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174,000 are registered

Voter rolls surpass 2012 general election
  • Sherlyn Hall.

Guardian Staff Reporter

Published: Apr 19, 2017

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After getting off to an extremely sluggish start, the number of registered voters for the 2017 general election has surpassed the number of voters registered in the 2012 contest, but not by much.

Parliamentary Registration Department officials confirmed that as of April 17, 174,070 people registered to vote in the 2017 election, in comparison to the 172,128 registered voters in the 2012 general election, an increase of just over one percent.

Parliamentary Commissioner Sherlyn Hall told The Nassau Guardian yesterday that while the latest number definitely surpasses the last number, there’s still some fine tuning to take place.

“I don’t have the final figures for you because we are still cleaning up the register,” Hall said.

“But we have passed the 172,128 that we had in 2012.”

The department posted the current figures on its Facebook page.

The current figures also revealed that Golden Isles had the highest number of registered voters.

Some 6,420 people registered to date; nearly 25 percent more than the 5,036 people registered last election.

In Central Grand Bahama, 6,371 people registered; 11 percent more than the 5,647 who registered last time.

In East Grand Bahama, 6,162 people registered, an increase of 19 percent.

Killarney had 6,161 registered voters, an increase of 19 percent.

Registration numbers actually dropped in some constituencies.

MICAL had the fewest number registered with 1,176; that represents a drop of nearly 15 percent. Or looked at another way, the drop in registration represents a far greater number than by which current MICAL MP V. Alfred Gray won his seat.

Cat Island, Rum Cay and San Salvador had 1,489 registered voters, nearly a seven percent drop.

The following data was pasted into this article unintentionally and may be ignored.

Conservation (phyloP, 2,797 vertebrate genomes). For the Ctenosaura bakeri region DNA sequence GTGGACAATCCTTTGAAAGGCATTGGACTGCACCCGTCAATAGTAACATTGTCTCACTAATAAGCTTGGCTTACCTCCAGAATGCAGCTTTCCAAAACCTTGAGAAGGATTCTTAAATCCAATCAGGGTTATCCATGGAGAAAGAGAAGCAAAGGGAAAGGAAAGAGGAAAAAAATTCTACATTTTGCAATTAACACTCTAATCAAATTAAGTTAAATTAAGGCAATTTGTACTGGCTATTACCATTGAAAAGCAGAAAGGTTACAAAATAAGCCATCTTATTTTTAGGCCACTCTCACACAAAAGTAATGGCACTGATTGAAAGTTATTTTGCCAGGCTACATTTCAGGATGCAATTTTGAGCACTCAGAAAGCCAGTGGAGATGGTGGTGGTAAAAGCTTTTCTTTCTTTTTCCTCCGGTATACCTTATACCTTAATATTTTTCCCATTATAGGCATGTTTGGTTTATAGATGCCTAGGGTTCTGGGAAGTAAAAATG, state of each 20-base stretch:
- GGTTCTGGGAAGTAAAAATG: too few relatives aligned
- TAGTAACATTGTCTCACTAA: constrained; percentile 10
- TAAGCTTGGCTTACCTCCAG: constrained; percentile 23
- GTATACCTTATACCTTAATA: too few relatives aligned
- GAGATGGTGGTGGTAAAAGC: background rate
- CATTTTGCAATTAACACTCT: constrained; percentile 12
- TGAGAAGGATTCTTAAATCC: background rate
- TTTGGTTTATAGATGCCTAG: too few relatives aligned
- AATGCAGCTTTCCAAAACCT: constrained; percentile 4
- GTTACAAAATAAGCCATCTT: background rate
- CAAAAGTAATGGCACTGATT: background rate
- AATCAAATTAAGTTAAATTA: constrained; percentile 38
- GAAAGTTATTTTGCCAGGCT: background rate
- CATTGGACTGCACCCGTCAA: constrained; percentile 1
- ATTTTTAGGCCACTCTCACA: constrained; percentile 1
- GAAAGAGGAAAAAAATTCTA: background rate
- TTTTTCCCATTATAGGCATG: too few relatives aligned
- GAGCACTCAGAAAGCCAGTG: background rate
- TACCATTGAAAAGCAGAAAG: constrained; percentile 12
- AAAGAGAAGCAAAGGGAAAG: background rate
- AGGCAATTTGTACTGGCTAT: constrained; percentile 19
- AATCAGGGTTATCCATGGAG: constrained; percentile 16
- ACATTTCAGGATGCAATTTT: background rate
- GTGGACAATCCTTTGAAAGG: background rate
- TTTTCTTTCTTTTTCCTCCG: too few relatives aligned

Long Island had 1,645 registered voters, a drop of about 200 people.

North Eleuthera saw a drop in registered voters to 3,077, while Central and South Eleuthera saw an uptick of nearly 20 percent to 3,533, both scenarios likely chiefly due to boundary cuts.

Southern Shores, South Beach, Seabreeze, Pinewood, Fox Hill, Carmichael and Tall Pines all saw increases in voter registration.

Hall said he will make the final figures available to the public at a later date.

The department is still working to clean up the register.

After reviewing a portion of the voter register earlier this month, The Guardian revealed that hundreds of discrepancies exist including the names of hundreds of people appearing twice on the register.

The register also showed some voter’s dates of birth as being in the 1700s and 1800s. Some people appeared on the register as being born this year.

Hall and his department came under heavy criticism for the discrepancies which he called “human error”. In some instances, he blamed registrants.

According to Article 25(2) of the Parliamentary Elections Act, the parliamentary commissioner shall within 14 days of the day of the issue of the writ of election publish the appropriate parts of the register in the Gazette.

That register is supposed to be the final register.

The department has until April 25 to clean up the register.

“The process is going very well,” Hall said.

“We’re cleaning it up and taking out all of the dead people.”

Hall said the Opposition is still heavily involved in the cleaning up process.

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